The numbers are in and they’re not pretty.
Growth in central Europe is only at a sluggish 0.8 per cent – lower than any time since the depths of the economic crisis in 2009.
The Czech Republic saw a fourth quarter contraction of 1.7 per cent (which comes to a 0.2 per cent quarter-on-quarter contraction), and an annual recession in 2012 of 1.1 per cent. That means the country has now been in a recession for four straight quarters.
“While there was no full breakdown available, we do know from the statistics office that consumption and investments were a particular drag on growth, though manufacturing actually performed much better than in previous quarters – signalling some green shoots on the horizon perhaps driven by a turnaround in sentiment on the eurozone,” wrote Peter Attard Montalto of Nomura.
The growth was bad enough to restart speculation that the central bank’s Monetary Policy Council could start intervening in foreign exchange markets to weaken the koruna as a way of reviving exports.
Hungary has stayed mired in recession – it closed the year with a 1.7 per cent contraction.
Maja Goettig of KBC Securities wrote:
Hungary’s recession deepened further, worse than expected, now stretching to four subsequent quarters of contraction. The Czech GDP also shrank for the fourth consecutive quarter, however, the drop was smaller than forecasted and the recession eased slightly compared to 3Q12. Both Hungary and Czech economies are negatively affected by the weak domestic demand amid austerity measures undertaken by their governments aimed at lowering budget deficits to below 3% GDP in 2013. As both countries are export-oriented economies, with their performance highly correlated with that of the euro area, they also suffer from the bloc’s deepening recession.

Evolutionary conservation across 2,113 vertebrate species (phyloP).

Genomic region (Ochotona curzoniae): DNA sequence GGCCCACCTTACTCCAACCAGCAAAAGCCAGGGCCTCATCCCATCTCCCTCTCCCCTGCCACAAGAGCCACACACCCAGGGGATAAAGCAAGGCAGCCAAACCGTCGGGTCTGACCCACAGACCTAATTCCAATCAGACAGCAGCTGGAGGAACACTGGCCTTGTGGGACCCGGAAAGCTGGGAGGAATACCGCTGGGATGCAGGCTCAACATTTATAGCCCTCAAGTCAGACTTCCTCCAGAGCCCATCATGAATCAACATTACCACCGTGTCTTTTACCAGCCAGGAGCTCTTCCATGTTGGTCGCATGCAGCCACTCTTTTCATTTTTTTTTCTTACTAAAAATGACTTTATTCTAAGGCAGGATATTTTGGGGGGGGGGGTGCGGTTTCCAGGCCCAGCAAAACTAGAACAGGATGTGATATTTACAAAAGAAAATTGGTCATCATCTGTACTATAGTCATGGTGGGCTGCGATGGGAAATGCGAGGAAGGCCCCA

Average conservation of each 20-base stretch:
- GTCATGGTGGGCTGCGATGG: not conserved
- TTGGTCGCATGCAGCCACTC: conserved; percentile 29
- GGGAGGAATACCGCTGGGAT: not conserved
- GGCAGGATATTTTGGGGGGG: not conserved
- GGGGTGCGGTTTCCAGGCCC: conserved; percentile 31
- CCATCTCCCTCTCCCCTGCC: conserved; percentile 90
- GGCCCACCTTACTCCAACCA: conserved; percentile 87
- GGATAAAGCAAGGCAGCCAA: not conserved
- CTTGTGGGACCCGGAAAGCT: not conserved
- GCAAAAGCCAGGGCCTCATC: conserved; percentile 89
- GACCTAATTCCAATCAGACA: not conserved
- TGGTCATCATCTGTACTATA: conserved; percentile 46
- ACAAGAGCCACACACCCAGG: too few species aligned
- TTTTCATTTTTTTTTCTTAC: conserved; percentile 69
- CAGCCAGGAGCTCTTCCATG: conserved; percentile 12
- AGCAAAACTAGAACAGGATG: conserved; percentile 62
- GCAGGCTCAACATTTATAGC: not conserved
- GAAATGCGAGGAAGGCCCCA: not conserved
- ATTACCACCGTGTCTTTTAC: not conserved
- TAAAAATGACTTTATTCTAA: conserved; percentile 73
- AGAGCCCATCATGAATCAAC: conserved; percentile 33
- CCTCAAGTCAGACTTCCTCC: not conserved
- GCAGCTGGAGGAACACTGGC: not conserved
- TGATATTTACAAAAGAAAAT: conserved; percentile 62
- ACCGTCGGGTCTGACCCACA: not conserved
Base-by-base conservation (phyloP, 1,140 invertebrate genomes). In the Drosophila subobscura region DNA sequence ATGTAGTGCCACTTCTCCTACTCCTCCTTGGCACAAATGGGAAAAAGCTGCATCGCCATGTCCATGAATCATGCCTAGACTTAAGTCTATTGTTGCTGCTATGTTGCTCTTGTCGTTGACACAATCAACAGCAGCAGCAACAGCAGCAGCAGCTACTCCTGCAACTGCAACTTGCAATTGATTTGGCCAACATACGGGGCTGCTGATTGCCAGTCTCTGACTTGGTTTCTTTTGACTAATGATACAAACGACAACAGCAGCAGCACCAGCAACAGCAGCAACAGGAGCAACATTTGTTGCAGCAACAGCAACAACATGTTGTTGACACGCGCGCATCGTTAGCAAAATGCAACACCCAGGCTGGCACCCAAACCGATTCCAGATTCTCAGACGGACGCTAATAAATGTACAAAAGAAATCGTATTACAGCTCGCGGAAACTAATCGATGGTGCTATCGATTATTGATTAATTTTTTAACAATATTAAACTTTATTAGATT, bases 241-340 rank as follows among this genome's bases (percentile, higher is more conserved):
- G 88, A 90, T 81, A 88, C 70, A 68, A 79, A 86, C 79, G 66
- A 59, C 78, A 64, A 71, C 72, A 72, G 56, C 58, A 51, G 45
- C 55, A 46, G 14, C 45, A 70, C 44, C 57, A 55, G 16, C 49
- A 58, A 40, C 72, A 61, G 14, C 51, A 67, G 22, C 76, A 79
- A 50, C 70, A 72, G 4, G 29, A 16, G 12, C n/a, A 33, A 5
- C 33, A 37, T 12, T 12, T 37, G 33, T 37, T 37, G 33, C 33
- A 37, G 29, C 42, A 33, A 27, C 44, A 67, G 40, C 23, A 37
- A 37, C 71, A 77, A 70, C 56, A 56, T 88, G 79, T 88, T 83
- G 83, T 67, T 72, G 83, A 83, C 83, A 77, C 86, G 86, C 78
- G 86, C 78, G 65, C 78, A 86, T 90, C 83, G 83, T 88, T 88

Slovakia, which had been one of the region’s stronger economies, continued to show signs of a slowdown, with fourth quarter growth at an annualised 0.7 per cent an growth for the year at 2.1 per cent.
“The downside risks of our forecast at 1 per cent year-on-year posed by the development of industrial production in the recent months have materialised. Slowdown in 4Q GDP confirms our outlook for 2013, as the slowdown from late 2012 is likely to persist also in early 2013,” noted Erste Bank.
Romania performed slightly better than expected, emerging from recession with an annual 0.3 per cent growth for the final quarter.
Neil Shearing of Capital Economics said that the data: “follow the release of preliminary estimates of 2012 GDP from Russia and Poland over the past couple of weeks. Neither country has published Q4 data, but we can use the annual data to proxy growth in the final quarter of the year. On this basis, it seems that GDP growth in emerging Europe slowed to just 0.8 per cent year-on-year in Q4 – its slowest pace since the end of 2009.”
Looks like the region will have to hang on and wait for a revival in Germany and the broader eurozone, which would lead to a pickup in exports.
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